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caption: Seattle Mayor Jenny Durkan, along with Police Chief Carmen Best, announce their proposal to reorganize the police department, reducing its size and funding, July 13, 2020.
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Seattle Mayor Jenny Durkan, along with Police Chief Carmen Best, announce their proposal to reorganize the police department, reducing its size and funding, July 13, 2020.
Credit: Seattle Channel

Mayor aims to shuffle jobs out of Seattle Police Department, shrinking its budget

Transferring a share of duties out of the Seattle Police Department is among a range of changes to local policing, proposed by the mayor and police chief Monday.

Mayor Jenny Durkan and Police Chief Carmen Best say, however, that they will oppose any reductions proposed by the Seattle City Council that would "compromise SPD’s ability to provide service and safety to the residents and businesses of Seattle."

The proposed changes to the police department largely have to do with civilian roles. They will be removed from under SPD's purview, and placed under other city departments, bringing their funding with them.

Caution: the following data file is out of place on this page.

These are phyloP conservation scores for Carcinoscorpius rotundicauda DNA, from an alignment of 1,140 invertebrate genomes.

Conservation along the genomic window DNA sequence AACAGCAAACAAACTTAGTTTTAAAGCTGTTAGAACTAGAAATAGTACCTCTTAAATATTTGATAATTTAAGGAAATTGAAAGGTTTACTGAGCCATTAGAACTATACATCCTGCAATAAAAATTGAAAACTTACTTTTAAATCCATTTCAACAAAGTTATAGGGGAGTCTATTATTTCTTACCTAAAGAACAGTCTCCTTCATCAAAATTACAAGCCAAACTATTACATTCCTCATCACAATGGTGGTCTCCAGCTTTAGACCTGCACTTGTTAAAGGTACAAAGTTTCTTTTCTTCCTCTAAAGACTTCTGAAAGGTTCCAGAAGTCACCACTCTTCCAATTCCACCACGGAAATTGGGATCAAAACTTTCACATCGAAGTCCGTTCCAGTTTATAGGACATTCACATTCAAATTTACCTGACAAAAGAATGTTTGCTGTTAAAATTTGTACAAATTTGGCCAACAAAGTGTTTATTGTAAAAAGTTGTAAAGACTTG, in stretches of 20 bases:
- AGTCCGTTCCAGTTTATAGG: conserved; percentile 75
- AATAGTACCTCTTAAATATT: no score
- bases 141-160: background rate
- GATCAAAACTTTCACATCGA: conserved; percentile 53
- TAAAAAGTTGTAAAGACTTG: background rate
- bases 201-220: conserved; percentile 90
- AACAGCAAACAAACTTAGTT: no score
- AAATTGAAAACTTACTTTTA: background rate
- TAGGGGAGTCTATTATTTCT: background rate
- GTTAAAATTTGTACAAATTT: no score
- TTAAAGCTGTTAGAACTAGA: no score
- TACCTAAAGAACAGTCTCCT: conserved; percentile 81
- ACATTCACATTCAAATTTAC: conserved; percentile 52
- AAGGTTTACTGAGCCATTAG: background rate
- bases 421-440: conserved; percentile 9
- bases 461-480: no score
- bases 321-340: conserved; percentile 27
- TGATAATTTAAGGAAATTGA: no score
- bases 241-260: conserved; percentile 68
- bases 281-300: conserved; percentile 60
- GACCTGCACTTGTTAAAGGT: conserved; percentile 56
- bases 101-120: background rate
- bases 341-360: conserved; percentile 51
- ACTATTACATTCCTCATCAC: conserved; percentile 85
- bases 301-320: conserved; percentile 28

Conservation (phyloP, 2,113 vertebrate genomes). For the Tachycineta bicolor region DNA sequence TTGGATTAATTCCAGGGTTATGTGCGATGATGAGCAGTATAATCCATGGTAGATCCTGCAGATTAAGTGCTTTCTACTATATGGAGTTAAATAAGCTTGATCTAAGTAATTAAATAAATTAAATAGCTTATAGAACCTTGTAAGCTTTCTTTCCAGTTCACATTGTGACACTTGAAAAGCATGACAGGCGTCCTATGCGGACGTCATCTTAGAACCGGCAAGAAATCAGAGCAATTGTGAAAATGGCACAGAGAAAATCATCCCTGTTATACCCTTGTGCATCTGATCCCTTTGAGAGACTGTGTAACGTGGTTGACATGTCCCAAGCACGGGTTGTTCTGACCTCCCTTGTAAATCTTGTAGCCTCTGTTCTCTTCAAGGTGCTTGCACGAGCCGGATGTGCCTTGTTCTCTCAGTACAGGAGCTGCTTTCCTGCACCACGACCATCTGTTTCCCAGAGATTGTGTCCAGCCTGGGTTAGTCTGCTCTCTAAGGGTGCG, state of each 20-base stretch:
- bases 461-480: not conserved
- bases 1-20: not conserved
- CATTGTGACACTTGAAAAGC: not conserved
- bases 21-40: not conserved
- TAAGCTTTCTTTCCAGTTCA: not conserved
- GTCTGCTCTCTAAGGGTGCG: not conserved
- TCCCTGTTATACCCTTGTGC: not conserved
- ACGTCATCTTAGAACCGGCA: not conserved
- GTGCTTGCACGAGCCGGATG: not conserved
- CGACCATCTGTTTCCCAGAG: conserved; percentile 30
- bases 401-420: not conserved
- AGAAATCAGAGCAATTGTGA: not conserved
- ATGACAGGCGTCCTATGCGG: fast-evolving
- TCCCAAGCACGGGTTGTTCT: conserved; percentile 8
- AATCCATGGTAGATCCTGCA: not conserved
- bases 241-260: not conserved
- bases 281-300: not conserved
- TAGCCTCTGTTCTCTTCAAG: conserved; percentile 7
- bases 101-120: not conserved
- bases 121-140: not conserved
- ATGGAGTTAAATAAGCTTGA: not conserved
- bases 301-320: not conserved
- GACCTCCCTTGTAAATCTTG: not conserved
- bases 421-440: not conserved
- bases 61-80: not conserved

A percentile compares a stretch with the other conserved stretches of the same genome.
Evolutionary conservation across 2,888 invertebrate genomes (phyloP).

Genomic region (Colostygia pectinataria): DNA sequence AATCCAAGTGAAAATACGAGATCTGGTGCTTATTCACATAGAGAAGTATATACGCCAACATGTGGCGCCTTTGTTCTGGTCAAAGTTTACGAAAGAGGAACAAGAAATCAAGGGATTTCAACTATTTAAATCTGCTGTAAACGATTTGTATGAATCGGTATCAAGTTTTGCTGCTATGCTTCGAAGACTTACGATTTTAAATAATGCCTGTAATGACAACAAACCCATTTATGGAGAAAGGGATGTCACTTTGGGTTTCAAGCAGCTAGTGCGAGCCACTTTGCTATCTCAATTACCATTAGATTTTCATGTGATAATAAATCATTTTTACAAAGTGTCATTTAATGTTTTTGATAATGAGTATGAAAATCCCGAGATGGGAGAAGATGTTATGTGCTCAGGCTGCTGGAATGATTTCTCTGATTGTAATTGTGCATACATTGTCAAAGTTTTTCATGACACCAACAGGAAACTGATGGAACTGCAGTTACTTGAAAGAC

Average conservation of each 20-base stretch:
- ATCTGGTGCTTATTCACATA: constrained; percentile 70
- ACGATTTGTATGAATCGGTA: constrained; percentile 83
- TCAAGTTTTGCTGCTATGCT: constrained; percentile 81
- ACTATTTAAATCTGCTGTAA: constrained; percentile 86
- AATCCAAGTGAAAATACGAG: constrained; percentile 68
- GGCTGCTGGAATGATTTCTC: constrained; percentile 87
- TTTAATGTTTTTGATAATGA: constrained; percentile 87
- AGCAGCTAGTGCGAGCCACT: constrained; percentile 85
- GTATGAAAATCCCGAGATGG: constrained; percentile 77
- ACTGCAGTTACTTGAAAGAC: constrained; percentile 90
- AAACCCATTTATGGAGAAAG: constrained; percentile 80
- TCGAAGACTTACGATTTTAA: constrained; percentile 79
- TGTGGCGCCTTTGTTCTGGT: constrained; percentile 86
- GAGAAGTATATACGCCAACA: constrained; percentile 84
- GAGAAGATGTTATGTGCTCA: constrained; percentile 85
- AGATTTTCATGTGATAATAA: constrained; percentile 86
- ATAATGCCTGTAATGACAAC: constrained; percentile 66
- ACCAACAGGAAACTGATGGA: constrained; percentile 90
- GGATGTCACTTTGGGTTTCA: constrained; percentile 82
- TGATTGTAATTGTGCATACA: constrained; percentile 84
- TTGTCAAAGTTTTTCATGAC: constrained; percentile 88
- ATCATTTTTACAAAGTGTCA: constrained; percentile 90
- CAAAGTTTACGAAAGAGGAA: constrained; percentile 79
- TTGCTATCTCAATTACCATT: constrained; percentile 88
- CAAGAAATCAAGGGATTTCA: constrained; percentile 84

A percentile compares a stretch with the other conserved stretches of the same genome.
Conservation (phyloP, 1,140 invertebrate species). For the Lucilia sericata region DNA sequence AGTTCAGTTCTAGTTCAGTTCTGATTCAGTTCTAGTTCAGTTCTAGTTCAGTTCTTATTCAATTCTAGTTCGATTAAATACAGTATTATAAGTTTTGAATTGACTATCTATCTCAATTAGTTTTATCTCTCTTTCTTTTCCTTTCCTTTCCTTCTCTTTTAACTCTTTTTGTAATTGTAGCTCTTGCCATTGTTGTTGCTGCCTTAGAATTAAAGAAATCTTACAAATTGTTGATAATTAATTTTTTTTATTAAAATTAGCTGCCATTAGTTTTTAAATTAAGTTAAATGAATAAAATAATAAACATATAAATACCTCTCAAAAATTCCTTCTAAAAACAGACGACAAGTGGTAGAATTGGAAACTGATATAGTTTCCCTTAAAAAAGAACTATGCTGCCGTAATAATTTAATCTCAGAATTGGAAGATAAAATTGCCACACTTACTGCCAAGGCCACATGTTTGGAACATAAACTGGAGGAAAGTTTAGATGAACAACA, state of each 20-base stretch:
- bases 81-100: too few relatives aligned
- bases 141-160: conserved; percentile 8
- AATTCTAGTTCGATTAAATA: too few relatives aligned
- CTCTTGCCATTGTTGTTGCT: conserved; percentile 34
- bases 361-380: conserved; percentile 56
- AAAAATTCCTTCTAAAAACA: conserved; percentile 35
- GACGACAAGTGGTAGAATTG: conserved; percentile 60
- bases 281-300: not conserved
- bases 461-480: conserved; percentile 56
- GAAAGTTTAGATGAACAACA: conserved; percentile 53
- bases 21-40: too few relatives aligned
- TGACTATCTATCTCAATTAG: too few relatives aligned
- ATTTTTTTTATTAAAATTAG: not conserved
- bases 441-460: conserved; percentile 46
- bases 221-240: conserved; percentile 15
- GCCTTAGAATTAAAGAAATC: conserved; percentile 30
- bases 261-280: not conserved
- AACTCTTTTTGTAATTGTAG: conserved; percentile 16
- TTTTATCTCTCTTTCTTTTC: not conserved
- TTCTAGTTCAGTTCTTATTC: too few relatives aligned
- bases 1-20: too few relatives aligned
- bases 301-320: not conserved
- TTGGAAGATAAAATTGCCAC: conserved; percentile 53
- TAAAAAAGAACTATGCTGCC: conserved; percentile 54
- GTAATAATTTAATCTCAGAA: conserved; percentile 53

"The challenges and systemic problems that community has rightfully asked us to solve are difficult and deeply entrenched in American society and government," Durkan said during a press briefing Monday.

"We believe we can lead the nation as we have done before. But I must be clear, we will not support any effort to abolish the police department or cuts that will compromise the Chief and SPD's ability to serve the people of Seattle."

Mayor Durkan and Police Chief Best have proposed preliminary cuts of $76 million to the Seattle Police Department's (SPD) budget for 2021. The majority of that, roughly $56 million, would come from transferring several duties, including the city's 911 call center, out of the police department and to civilian, non-law enforcement oversight.

Duties to be transferred include:

  • The Office of Police Accountability, which is already an independent office, will now be funded outside of SPD's budget.
  • The 911 Call Center which takes calls for SPD and the fire department. It currently has 12 officers and 140 civilian employees who will be transferred out of the department.
  • Parking enforcement will be moved to the Seattle Department of Transportation. The enforcement division has 120 employees.
  • The Office of Emergency Management has 11 employees. It will be transferred away from SPD, but it is unknown if it will become its own department or will be placed under another part of the city. It could also be added with other city agencies to address other community needs, such as housing.